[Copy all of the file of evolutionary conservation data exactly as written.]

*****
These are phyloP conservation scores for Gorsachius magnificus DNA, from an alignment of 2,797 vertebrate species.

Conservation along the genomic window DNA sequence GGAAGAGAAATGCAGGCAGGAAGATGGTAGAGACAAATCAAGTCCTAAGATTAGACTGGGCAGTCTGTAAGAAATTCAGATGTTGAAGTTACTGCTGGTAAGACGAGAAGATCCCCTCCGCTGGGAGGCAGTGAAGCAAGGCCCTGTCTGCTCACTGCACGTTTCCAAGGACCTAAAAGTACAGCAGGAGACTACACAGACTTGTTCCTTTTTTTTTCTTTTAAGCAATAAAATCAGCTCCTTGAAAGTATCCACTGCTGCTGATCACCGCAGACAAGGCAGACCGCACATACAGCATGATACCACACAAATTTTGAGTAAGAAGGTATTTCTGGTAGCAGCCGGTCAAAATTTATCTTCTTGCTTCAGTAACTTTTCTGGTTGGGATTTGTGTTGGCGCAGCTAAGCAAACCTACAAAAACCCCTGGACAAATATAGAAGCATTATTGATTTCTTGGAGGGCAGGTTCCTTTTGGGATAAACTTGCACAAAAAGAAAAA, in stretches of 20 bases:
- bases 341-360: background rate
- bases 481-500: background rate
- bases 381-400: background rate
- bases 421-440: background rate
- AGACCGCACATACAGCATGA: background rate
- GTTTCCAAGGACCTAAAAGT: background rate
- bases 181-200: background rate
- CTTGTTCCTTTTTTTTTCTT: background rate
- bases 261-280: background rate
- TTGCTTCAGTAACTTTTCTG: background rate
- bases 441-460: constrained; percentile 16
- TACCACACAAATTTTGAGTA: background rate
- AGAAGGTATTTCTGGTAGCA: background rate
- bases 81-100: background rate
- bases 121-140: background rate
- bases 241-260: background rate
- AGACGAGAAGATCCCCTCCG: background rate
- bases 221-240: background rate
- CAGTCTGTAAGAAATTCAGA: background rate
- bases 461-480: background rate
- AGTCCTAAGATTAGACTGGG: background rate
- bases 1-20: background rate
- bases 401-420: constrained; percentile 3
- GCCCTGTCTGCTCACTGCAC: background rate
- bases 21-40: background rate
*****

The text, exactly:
These are phyloP conservation scores for Gorsachius magnificus DNA, from an alignment of 2,797 vertebrate species.

Conservation along the genomic window DNA sequence GGAAGAGAAATGCAGGCAGGAAGATGGTAGAGACAAATCAAGTCCTAAGATTAGACTGGGCAGTCTGTAAGAAATTCAGATGTTGAAGTTACTGCTGGTAAGACGAGAAGATCCCCTCCGCTGGGAGGCAGTGAAGCAAGGCCCTGTCTGCTCACTGCACGTTTCCAAGGACCTAAAAGTACAGCAGGAGACTACACAGACTTGTTCCTTTTTTTTTCTTTTAAGCAATAAAATCAGCTCCTTGAAAGTATCCACTGCTGCTGATCACCGCAGACAAGGCAGACCGCACATACAGCATGATACCACACAAATTTTGAGTAAGAAGGTATTTCTGGTAGCAGCCGGTCAAAATTTATCTTCTTGCTTCAGTAACTTTTCTGGTTGGGATTTGTGTTGGCGCAGCTAAGCAAACCTACAAAAACCCCTGGACAAATATAGAAGCATTATTGATTTCTTGGAGGGCAGGTTCCTTTTGGGATAAACTTGCACAAAAAGAAAAA, in stretches of 20 bases:
- bases 341-360: background rate
- bases 481-500: background rate
- bases 381-400: background rate
- bases 421-440: background rate
- AGACCGCACATACAGCATGA: background rate
- GTTTCCAAGGACCTAAAAGT: background rate
- bases 181-200: background rate
- CTTGTTCCTTTTTTTTTCTT: background rate
- bases 261-280: background rate
- TTGCTTCAGTAACTTTTCTG: background rate
- bases 441-460: constrained; percentile 16
- TACCACACAAATTTTGAGTA: background rate
- AGAAGGTATTTCTGGTAGCA: background rate
- bases 81-100: background rate
- bases 121-140: background rate
- bases 241-260: background rate
- AGACGAGAAGATCCCCTCCG: background rate
- bases 221-240: background rate
- CAGTCTGTAAGAAATTCAGA: background rate
- bases 461-480: background rate
- AGTCCTAAGATTAGACTGGG: background rate
- bases 1-20: background rate
- bases 401-420: constrained; percentile 3
- GCCCTGTCTGCTCACTGCAC: background rate
- bases 21-40: background rate